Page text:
Marking 10 years of Low Aromatic Fuel in central Australia

Posted on Oct 26, 2016

Marking 10 years of Low Aromatic Fuel in central Australia


Press Release

Low Aromatic Fuel 10 Years on and Going Strong: a community driven solution that has stood the test of time

This month it is 10 years since Opal fuel first rolled into Alice Springs. This happened on the back of a community campaign and with the support of fuel companies, government and many retailers in the region. It has worked well and 10 years on we have reason to celebrate and highlight this good story.


CAYLUS, WYDAC and NPY Women’s Council are proud of our involvement in this campaign and ongoing work with remote communities to support the roll out of the fuel and other measures for the wellbeing of young people and families. We were not alone in this work, many community leaders took action against sniffing and argued for resources and support that were needed, governments, industry, councils, social service organisations and many concerned individuals all played a role and continue to make regional use of LAF a success.

Blair McFarland CAYLUS Manager stated “Low Aromatic Fuel use has led to a 94% reduction in sniffing in Central Australia. While many new and old challenges persist in the region, this roll out is an example of getting it right, community voices being listened to and community organisations, government and industry collaborating and backing a working strategy over the long term”.


Brett Badger the general manager of WYDAC stated “ 10 years ago, we were worrying about petrol sniffing in the region, kids were getting hurt and sometimes sniffers hurt other people. Board members and staff from WYDAC talked up for using Opal in the region, and especially bringing it in to Alice Springs. We knew from experience in Yuendumu that it is possible to deal with problems like petrol sniffing. Aboriginal organisations worked together to lobby for this and to make it happen and it worked. We need to keep this going but we also need to learn from it about good ways to face other challenges.”


Liza Balmer, Deputy CEO NPY Women’s Council, stated “today is a great opportunity to celebrate a success that we have all achieved together. Sniffing still happens occasionally and can’t be ignored, but it’s not the endemic problem that it once was. A generation of children are now growing up free from sniffing. Unfortunately there is still the legacy of past generations of petrol sniffing and the number of adults with acquired brain injury. And, despite all the evidence, there are still some retailers that do not stock Low Aromatic Fuel, this can be linked to sniffing outbreaks in our region, so there is still some work to do. However, today we want to celebrate the years of persistence and hard work that has led to the roll out of Opal fuel in central Australia and the consequent reduction in the prevalence in petrol sniffing.”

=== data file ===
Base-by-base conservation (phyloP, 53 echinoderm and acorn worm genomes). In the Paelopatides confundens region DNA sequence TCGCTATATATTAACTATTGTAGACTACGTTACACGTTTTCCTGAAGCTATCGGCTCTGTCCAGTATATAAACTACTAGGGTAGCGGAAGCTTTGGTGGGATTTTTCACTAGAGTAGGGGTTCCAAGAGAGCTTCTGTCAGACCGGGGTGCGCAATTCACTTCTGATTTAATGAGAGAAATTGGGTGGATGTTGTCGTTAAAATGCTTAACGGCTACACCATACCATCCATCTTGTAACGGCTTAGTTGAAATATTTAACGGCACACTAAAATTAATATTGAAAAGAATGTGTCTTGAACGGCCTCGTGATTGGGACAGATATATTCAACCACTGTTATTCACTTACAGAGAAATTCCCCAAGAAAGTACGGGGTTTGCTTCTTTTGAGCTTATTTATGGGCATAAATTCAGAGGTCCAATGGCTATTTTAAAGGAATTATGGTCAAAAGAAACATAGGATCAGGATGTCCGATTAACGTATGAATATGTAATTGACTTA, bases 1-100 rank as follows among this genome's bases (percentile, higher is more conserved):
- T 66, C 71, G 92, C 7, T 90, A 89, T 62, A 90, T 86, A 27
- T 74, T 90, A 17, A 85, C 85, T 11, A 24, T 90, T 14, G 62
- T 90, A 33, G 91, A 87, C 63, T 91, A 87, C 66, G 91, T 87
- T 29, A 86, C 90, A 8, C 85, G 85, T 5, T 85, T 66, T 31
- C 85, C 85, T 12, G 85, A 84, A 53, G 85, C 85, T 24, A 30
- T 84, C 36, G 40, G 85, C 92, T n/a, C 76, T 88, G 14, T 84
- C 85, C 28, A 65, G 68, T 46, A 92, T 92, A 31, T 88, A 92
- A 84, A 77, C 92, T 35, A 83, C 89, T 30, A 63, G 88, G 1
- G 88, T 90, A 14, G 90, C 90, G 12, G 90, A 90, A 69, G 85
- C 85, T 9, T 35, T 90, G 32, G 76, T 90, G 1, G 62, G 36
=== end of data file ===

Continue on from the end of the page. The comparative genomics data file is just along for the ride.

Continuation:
Blair McFarland from CAYLUS stated “with petrol sniffing if we only focused on treatment, case management and other measures that happened once people were chronic sniffers we would still be running around in circles today. There is good evidence to show that we can reduce the levels of crime in our communities through positive measures that take a holistic approach, like good youth programs that empower young people, through using community development approaches, including the right approaches to jobs and education. We hope that this is not missed in the considerations of the Royal Commission.”


A public event to celebrate this milestone will be held tomorrow Oct 27th at the Spinifex Room Double Tree Hilton Alice Springs from 11am. Speakers will include representatives from our three organisations, community leaders who were involved in campaigning for regional use of Opal and Nigel Scullion Minister for Indigenous Affairs.


As a part of the event we will hold the Alice Springs launch of the Monitoring Trends in the Prevalence of Petrol Sniffing in Selected Australian Aboriginal communities 2011-2014: Final Report from the Menzies School of Health Research. It reports an 87.9% reduction in sniffing in the 17 communities sampled. Hard copies of the report will be available and there will be a recorded introduction from one of the authors of the report Professor Peter d’Abbs.

For comment phone

Blair McFarland (CAYLUS) 0448526493 or 0427181727, Brett Badger (WYDAC) on 0418 511 276 and Liza Balmer (NPYWC) on 0448 545 702